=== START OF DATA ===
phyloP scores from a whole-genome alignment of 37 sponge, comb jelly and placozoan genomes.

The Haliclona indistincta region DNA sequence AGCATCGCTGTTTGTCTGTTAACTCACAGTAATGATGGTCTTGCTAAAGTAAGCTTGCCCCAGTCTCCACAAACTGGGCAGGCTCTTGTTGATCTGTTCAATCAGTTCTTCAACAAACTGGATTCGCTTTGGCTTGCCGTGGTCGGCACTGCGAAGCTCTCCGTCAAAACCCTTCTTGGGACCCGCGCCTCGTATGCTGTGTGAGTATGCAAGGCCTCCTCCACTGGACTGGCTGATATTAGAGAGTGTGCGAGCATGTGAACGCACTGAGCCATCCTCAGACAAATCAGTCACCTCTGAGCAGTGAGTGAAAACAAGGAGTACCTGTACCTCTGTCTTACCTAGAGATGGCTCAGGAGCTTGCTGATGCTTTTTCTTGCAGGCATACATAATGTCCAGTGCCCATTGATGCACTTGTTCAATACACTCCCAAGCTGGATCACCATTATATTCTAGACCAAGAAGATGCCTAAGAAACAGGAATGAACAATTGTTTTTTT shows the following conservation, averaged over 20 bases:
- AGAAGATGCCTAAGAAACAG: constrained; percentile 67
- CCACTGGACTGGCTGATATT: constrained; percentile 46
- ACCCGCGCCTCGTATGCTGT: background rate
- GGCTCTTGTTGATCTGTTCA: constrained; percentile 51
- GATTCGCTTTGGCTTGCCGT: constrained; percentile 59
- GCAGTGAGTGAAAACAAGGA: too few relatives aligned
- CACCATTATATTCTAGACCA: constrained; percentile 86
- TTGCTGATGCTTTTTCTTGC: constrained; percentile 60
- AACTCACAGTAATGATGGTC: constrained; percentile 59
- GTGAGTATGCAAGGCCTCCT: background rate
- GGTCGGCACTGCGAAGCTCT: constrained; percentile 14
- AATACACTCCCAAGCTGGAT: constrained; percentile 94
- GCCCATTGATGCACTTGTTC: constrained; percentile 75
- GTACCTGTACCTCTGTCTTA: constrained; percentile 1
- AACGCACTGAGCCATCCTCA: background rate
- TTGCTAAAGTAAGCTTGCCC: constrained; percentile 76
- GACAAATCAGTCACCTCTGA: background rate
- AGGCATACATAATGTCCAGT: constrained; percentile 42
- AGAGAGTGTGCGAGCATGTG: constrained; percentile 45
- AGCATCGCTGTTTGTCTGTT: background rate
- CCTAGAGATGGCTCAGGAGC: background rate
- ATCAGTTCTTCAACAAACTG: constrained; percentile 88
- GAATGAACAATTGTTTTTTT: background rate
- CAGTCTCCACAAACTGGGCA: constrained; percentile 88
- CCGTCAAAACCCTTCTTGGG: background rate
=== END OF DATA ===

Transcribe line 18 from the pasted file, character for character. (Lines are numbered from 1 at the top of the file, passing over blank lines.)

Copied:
- TTGCTAAAGTAAGCTTGCCC: constrained; percentile 76